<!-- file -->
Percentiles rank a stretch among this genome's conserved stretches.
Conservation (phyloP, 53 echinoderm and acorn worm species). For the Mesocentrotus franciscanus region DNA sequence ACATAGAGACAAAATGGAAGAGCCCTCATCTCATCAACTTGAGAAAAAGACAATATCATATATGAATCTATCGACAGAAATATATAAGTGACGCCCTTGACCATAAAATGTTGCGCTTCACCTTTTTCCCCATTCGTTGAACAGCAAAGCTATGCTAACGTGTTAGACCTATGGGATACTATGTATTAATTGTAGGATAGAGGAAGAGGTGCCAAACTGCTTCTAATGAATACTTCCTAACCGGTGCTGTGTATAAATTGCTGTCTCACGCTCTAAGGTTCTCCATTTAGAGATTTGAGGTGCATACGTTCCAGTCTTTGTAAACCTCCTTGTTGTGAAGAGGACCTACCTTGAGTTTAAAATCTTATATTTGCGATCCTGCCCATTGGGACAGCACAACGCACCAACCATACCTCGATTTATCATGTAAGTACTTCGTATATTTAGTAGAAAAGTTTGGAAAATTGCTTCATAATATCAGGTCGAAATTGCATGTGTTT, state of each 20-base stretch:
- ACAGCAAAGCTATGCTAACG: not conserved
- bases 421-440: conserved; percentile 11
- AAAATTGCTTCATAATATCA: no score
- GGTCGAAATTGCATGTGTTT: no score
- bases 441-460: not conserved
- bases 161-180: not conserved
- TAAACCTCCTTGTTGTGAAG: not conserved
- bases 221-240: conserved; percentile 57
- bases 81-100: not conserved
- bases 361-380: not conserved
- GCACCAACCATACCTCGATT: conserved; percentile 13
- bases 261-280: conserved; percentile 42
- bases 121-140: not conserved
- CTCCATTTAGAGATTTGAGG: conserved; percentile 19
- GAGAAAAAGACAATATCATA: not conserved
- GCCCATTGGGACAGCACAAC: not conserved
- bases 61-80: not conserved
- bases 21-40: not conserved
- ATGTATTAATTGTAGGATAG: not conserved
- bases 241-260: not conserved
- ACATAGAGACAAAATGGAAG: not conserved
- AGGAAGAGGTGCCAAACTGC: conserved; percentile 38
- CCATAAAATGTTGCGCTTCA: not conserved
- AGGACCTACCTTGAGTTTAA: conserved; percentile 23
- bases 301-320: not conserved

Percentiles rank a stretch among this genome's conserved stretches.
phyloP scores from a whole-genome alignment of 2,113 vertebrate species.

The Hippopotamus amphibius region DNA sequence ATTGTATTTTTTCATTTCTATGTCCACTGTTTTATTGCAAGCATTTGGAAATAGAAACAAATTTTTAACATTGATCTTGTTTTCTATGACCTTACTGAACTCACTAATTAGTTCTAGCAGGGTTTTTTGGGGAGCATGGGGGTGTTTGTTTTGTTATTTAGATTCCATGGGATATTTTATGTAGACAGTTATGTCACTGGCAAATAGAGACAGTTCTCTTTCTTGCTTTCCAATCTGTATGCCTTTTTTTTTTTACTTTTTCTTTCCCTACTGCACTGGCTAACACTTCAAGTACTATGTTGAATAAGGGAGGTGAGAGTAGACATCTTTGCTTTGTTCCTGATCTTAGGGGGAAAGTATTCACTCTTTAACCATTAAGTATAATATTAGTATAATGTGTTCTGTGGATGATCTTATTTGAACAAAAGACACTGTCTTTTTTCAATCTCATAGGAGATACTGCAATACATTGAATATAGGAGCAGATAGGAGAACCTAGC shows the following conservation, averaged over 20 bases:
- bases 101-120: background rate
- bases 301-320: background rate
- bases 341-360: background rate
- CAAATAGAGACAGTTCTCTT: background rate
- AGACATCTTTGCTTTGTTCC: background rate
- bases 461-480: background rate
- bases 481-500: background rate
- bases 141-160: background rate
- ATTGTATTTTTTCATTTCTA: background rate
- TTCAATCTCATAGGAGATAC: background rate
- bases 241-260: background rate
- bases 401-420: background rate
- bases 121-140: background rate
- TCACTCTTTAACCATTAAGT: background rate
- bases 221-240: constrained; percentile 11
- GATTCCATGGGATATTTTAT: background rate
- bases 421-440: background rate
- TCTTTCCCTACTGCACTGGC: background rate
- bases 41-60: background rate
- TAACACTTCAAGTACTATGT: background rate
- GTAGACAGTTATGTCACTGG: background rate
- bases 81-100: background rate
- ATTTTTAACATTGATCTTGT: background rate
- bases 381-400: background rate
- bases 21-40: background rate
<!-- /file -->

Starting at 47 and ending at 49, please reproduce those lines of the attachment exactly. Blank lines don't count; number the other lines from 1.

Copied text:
- bases 421-440: background rate
- TCTTTCCCTACTGCACTGGC: background rate
- bases 41-60: background rate